It’s time to go home. We say our farewells to Enrique, Henry and Francis outside the airport where we first arrived with clean clothes and balanced intestines. We board our plane and settle in seats. Bailey and I are together, but Mike is seated in another row, too far forward to see. Bailey and I talk about what we’re looking forward to once we get off the plane. We’re excited about flushing toilet paper in the robust sewer systems of the States. We can’t wait to drink water out of the tap. We’re hopeful our digestive systems will calm down once we’re home. And we can’t wait to get back to Claire, Will and Ellie. We’ve missed them. It’s hard to be away for a week without talking with them. I wonder how they are, how tired Grandma and Grandpa might be after caring for them all week. Continue reading “Roatan Journal: Day 8”
Day 7. We rise to smells of Elmer’s coffee and a light salted breeze from the ocean. Our team is playful, having grown easy with one another over the course of seven days. Today we won’t be going to la Colonia. Our work, for this trip at least, is complete. Instead we’ll spend the day enjoying the island before we have to board our plane for home tomorrow. Continue reading “Roatan Journal: Day 7”
Day 6. It’s handprint day. Brightly colored paints wait in containers at the newly whitewashed wall. I’m not sure the kids quite know what to make of it, the dipping of hands into the thick, drippy paint. Our Spanish is lame, and we communicate mostly in sign and gesture and badly pronounced vocabulary. But the kids get the hang of it soon enough. The wall quickly fills with sets of hands that we identify by name with a black marker. They’re leaving their mark on this wall, on this community. “I am here,” the handprints seem to say, “and I matter.” Continue reading “Roatan Journal: Day 6”
A few posts ago, I was sharing journal entries from a trip to Roatan, Honduras last summer. I never got past Day 4. Out of the blue though, I got an email from a friend considering moving there, and it brought back a flood of memories and feelings. I decided to go back to Roatan by way of those journal entries and pick up the story.
Day 5. Our intestines are rebelling. Half the team is sick, but the work is still getting done. The pump house is beginning to take shape with the laying of block for the walls. Mike has had the kids in the Colonia whitewashing a wall across from the play yard where we’ve been gathering them for stories and games. It will take three coats by the end of the day, but tomorrow we’ll get all their hand prints on that white wall. Continue reading “Roatan Journal: Day 5”
Day 4. The pump house team has finished the excavation of trench around the concrete pad where the well is dug. Arms are sore from breaking up rock with a pickaxe. Our team mixes and pours concrete now, leveling the wet mud so block can be laid. Enrique found us two locals this morning, and we’ve paid them to help with the work. They’ve taken over the role of boss now, pointing and directing in Spanish. They know what they’re doing and work deftly, unfazed by the lack of equipment and tools we take for granted. Continue reading “Roatan Journal: Day 4”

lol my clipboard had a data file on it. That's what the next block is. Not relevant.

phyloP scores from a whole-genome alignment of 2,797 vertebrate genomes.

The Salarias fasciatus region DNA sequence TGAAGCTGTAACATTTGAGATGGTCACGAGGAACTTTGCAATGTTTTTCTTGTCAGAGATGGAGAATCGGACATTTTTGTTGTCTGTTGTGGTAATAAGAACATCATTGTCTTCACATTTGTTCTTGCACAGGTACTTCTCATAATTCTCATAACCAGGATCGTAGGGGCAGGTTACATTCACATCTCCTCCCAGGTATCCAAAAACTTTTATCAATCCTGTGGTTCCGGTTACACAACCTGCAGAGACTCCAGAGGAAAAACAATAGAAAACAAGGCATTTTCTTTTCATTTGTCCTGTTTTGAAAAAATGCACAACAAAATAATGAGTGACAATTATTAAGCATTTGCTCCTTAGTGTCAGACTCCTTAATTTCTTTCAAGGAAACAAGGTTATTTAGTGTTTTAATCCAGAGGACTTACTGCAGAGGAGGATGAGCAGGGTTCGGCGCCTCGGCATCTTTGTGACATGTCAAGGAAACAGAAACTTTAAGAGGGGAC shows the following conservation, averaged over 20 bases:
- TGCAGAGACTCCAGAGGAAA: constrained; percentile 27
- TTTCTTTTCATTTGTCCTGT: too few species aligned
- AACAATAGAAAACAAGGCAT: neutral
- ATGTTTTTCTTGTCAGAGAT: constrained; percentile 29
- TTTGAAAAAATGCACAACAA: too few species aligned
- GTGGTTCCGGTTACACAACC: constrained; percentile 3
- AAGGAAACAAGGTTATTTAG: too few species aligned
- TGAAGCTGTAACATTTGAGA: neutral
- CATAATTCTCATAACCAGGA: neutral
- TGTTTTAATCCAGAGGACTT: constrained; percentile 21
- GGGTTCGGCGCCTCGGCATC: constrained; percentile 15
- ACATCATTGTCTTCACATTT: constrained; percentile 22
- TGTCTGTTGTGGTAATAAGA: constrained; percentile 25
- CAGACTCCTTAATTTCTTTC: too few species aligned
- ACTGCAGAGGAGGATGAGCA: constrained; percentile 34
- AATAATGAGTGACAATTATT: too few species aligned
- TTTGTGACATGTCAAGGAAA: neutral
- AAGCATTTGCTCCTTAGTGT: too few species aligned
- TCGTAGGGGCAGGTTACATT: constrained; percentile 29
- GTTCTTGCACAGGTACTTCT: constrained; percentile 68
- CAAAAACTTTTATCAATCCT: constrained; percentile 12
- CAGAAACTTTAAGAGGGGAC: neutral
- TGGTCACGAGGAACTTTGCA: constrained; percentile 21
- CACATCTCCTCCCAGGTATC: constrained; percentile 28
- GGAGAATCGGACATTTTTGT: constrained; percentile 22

Day 3. Enrique arrives after breakfast, and we climb in the back of his truck with our gear. We fill water jugs at Henry’s house and begin the ascent to the Colonia. The roads are badly eroded from rains. Some aren’t navigable. Enrique’s Toyota creaks and rocks as we climb. We’re at such a steep angle we can see the hood of the truck but not the road. The foot traffic is dense. The cars are just as talkative as at the airport, beeping their island chatter as they whir past. Continue reading “Roatan Journal: Day 3”
Day 2. We wake with the sun at six o’clock, veiled as it is by a mantle of stratonimbus. It’s quiet except for the intermittent comings and goings of a pickup truck with an engine that sounds like coffee percolating. The day is fresh, the water luring. On the dock, looking into glassy water, I can see all the way to the bottom. I feel as though I’m peering into an aquarium. Small fish dart in and out of the swaying grass. Continue reading “Roatan Journal: Day 2”
Last July, I traveled to Roatan, Honduras with my husband Mike, oldest daughter Bailey and a team of family and friends. The following are journal entries from a week there.
Day 1. We arrive to a congested Customs line at an island airport, here on Roatan, off the coast of Honduras. A uniformed man with a gun holstered on his belt, stamps our passports. We follow the dense crowd to baggage carousels. Bags slowly circle on the worn, black belt. Passengers dart back and forth, picking up bags like birds snatching seeds from a feeder. We gather our bags and head out the double doors towards the sun. Henry and Frances from Living Water for Roatan meet us outside, in a hot breeze thick with salt and the smell of diesel. Old Toyotas sputter down the road, talking like women, an island Morse code of short and long beeps. Continue reading “Roatan Journal: Day 1”